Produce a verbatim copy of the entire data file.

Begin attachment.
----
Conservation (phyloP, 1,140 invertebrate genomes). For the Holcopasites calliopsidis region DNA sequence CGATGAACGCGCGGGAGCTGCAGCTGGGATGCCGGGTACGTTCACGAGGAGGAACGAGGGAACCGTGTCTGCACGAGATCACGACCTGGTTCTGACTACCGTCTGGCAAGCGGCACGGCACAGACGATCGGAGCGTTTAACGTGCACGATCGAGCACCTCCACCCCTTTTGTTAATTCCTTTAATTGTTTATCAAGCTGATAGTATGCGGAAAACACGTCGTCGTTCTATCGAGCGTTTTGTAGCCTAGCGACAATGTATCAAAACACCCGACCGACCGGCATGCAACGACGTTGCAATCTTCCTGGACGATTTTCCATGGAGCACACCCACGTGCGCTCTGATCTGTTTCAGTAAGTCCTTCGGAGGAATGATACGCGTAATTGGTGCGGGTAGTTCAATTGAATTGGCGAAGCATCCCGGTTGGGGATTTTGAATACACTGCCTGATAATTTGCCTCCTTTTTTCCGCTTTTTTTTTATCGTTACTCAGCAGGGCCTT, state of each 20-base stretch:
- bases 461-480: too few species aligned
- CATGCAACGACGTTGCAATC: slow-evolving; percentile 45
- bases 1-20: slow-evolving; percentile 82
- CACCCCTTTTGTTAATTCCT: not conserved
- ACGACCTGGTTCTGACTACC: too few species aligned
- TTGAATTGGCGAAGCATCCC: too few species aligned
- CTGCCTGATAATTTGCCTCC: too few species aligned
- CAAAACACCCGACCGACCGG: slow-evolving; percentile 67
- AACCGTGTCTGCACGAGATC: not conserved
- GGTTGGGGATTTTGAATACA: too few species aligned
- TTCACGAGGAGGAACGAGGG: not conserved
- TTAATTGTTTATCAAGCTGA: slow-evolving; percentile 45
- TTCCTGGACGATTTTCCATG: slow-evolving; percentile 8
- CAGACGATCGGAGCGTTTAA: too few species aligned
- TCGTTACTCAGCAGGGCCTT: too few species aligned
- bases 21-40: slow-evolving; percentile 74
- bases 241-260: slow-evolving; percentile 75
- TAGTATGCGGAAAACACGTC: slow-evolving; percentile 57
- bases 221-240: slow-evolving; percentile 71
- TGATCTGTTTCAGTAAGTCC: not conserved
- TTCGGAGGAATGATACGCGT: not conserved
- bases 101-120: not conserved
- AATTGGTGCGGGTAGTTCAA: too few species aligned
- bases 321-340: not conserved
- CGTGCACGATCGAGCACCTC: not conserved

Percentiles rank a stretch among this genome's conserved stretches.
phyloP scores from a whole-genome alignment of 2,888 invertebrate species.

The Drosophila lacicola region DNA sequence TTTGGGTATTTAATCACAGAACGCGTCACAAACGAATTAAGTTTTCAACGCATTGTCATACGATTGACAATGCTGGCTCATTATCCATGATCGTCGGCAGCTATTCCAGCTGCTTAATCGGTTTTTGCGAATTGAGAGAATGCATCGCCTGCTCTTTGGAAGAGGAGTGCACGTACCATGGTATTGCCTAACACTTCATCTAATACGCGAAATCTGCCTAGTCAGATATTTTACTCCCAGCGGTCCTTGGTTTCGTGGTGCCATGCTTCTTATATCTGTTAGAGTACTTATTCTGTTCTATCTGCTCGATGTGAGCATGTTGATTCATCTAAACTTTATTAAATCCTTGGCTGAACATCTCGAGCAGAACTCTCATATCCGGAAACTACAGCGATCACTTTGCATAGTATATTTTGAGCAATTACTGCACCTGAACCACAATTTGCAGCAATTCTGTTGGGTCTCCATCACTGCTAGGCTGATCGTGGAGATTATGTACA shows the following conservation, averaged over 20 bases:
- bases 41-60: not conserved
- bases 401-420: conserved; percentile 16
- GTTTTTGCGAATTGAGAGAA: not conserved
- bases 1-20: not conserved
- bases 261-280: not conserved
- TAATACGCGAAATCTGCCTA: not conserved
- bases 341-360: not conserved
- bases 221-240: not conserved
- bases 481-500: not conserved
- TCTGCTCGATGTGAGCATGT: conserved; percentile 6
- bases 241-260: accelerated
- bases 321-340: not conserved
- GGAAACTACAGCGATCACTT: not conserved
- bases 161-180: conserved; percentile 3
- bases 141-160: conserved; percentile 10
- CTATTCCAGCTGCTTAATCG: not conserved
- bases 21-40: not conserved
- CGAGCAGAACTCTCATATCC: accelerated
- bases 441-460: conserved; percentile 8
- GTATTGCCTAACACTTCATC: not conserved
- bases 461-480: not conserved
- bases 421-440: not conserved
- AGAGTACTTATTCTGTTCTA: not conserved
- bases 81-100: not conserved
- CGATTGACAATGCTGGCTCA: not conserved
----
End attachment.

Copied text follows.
Conservation (phyloP, 1,140 invertebrate genomes). For the Holcopasites calliopsidis region DNA sequence CGATGAACGCGCGGGAGCTGCAGCTGGGATGCCGGGTACGTTCACGAGGAGGAACGAGGGAACCGTGTCTGCACGAGATCACGACCTGGTTCTGACTACCGTCTGGCAAGCGGCACGGCACAGACGATCGGAGCGTTTAACGTGCACGATCGAGCACCTCCACCCCTTTTGTTAATTCCTTTAATTGTTTATCAAGCTGATAGTATGCGGAAAACACGTCGTCGTTCTATCGAGCGTTTTGTAGCCTAGCGACAATGTATCAAAACACCCGACCGACCGGCATGCAACGACGTTGCAATCTTCCTGGACGATTTTCCATGGAGCACACCCACGTGCGCTCTGATCTGTTTCAGTAAGTCCTTCGGAGGAATGATACGCGTAATTGGTGCGGGTAGTTCAATTGAATTGGCGAAGCATCCCGGTTGGGGATTTTGAATACACTGCCTGATAATTTGCCTCCTTTTTTCCGCTTTTTTTTTATCGTTACTCAGCAGGGCCTT, state of each 20-base stretch:
- bases 461-480: too few species aligned
- CATGCAACGACGTTGCAATC: slow-evolving; percentile 45
- bases 1-20: slow-evolving; percentile 82
- CACCCCTTTTGTTAATTCCT: not conserved
- ACGACCTGGTTCTGACTACC: too few species aligned
- TTGAATTGGCGAAGCATCCC: too few species aligned
- CTGCCTGATAATTTGCCTCC: too few species aligned
- CAAAACACCCGACCGACCGG: slow-evolving; percentile 67
- AACCGTGTCTGCACGAGATC: not conserved
- GGTTGGGGATTTTGAATACA: too few species aligned
- TTCACGAGGAGGAACGAGGG: not conserved
- TTAATTGTTTATCAAGCTGA: slow-evolving; percentile 45
- TTCCTGGACGATTTTCCATG: slow-evolving; percentile 8
- CAGACGATCGGAGCGTTTAA: too few species aligned
- TCGTTACTCAGCAGGGCCTT: too few species aligned
- bases 21-40: slow-evolving; percentile 74
- bases 241-260: slow-evolving; percentile 75
- TAGTATGCGGAAAACACGTC: slow-evolving; percentile 57
- bases 221-240: slow-evolving; percentile 71
- TGATCTGTTTCAGTAAGTCC: not conserved
- TTCGGAGGAATGATACGCGT: not conserved
- bases 101-120: not conserved
- AATTGGTGCGGGTAGTTCAA: too few species aligned
- bases 321-340: not conserved
- CGTGCACGATCGAGCACCTC: not conserved

Percentiles rank a stretch among this genome's conserved stretches.
phyloP scores from a whole-genome alignment of 2,888 invertebrate species.

The Drosophila lacicola region DNA sequence TTTGGGTATTTAATCACAGAACGCGTCACAAACGAATTAAGTTTTCAACGCATTGTCATACGATTGACAATGCTGGCTCATTATCCATGATCGTCGGCAGCTATTCCAGCTGCTTAATCGGTTTTTGCGAATTGAGAGAATGCATCGCCTGCTCTTTGGAAGAGGAGTGCACGTACCATGGTATTGCCTAACACTTCATCTAATACGCGAAATCTGCCTAGTCAGATATTTTACTCCCAGCGGTCCTTGGTTTCGTGGTGCCATGCTTCTTATATCTGTTAGAGTACTTATTCTGTTCTATCTGCTCGATGTGAGCATGTTGATTCATCTAAACTTTATTAAATCCTTGGCTGAACATCTCGAGCAGAACTCTCATATCCGGAAACTACAGCGATCACTTTGCATAGTATATTTTGAGCAATTACTGCACCTGAACCACAATTTGCAGCAATTCTGTTGGGTCTCCATCACTGCTAGGCTGATCGTGGAGATTATGTACA shows the following conservation, averaged over 20 bases:
- bases 41-60: not conserved
- bases 401-420: conserved; percentile 16
- GTTTTTGCGAATTGAGAGAA: not conserved
- bases 1-20: not conserved
- bases 261-280: not conserved
- TAATACGCGAAATCTGCCTA: not conserved
- bases 341-360: not conserved
- bases 221-240: not conserved
- bases 481-500: not conserved
- TCTGCTCGATGTGAGCATGT: conserved; percentile 6
- bases 241-260: accelerated
- bases 321-340: not conserved
- GGAAACTACAGCGATCACTT: not conserved
- bases 161-180: conserved; percentile 3
- bases 141-160: conserved; percentile 10
- CTATTCCAGCTGCTTAATCG: not conserved
- bases 21-40: not conserved
- CGAGCAGAACTCTCATATCC: accelerated
- bases 441-460: conserved; percentile 8
- GTATTGCCTAACACTTCATC: not conserved
- bases 461-480: not conserved
- bases 421-440: not conserved
- AGAGTACTTATTCTGTTCTA: not conserved
- bases 81-100: not conserved
- CGATTGACAATGCTGGCTCA: not conserved